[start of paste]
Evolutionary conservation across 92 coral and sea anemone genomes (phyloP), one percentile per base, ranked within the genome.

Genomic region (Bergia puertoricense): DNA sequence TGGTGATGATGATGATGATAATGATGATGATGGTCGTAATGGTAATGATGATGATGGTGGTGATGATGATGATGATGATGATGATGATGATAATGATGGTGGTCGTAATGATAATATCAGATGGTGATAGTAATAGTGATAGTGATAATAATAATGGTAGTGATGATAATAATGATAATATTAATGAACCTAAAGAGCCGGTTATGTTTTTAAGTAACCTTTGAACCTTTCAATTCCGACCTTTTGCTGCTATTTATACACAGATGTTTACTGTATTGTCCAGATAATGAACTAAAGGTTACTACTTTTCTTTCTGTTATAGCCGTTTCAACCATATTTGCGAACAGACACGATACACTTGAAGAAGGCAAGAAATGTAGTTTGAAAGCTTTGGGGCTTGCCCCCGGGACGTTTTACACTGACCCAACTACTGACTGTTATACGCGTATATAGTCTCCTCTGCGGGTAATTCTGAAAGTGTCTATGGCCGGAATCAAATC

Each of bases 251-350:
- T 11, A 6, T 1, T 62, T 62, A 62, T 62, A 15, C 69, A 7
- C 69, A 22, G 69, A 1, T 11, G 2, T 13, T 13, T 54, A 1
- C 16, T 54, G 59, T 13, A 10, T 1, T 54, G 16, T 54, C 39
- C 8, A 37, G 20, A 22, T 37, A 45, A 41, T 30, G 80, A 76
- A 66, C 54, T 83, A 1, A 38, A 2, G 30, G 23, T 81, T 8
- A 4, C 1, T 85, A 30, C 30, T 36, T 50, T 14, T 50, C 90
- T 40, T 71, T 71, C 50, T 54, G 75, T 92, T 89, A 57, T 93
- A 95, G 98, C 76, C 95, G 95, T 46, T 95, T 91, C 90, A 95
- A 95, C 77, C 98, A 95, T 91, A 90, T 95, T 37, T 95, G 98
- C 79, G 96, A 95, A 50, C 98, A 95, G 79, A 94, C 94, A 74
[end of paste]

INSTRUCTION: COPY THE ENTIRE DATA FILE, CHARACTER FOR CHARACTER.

Evolutionary conservation across 92 coral and sea anemone genomes (phyloP), one percentile per base, ranked within the genome.

Genomic region (Bergia puertoricense): DNA sequence TGGTGATGATGATGATGATAATGATGATGATGGTCGTAATGGTAATGATGATGATGGTGGTGATGATGATGATGATGATGATGATGATGATAATGATGGTGGTCGTAATGATAATATCAGATGGTGATAGTAATAGTGATAGTGATAATAATAATGGTAGTGATGATAATAATGATAATATTAATGAACCTAAAGAGCCGGTTATGTTTTTAAGTAACCTTTGAACCTTTCAATTCCGACCTTTTGCTGCTATTTATACACAGATGTTTACTGTATTGTCCAGATAATGAACTAAAGGTTACTACTTTTCTTTCTGTTATAGCCGTTTCAACCATATTTGCGAACAGACACGATACACTTGAAGAAGGCAAGAAATGTAGTTTGAAAGCTTTGGGGCTTGCCCCCGGGACGTTTTACACTGACCCAACTACTGACTGTTATACGCGTATATAGTCTCCTCTGCGGGTAATTCTGAAAGTGTCTATGGCCGGAATCAAATC

Each of bases 251-350:
- T 11, A 6, T 1, T 62, T 62, A 62, T 62, A 15, C 69, A 7
- C 69, A 22, G 69, A 1, T 11, G 2, T 13, T 13, T 54, A 1
- C 16, T 54, G 59, T 13, A 10, T 1, T 54, G 16, T 54, C 39
- C 8, A 37, G 20, A 22, T 37, A 45, A 41, T 30, G 80, A 76
- A 66, C 54, T 83, A 1, A 38, A 2, G 30, G 23, T 81, T 8
- A 4, C 1, T 85, A 30, C 30, T 36, T 50, T 14, T 50, C 90
- T 40, T 71, T 71, C 50, T 54, G 75, T 92, T 89, A 57, T 93
- A 95, G 98, C 76, C 95, G 95, T 46, T 95, T 91, C 90, A 95
- A 95, C 77, C 98, A 95, T 91, A 90, T 95, T 37, T 95, G 98
- C 79, G 96, A 95, A 50, C 98, A 95, G 79, A 94, C 94, A 74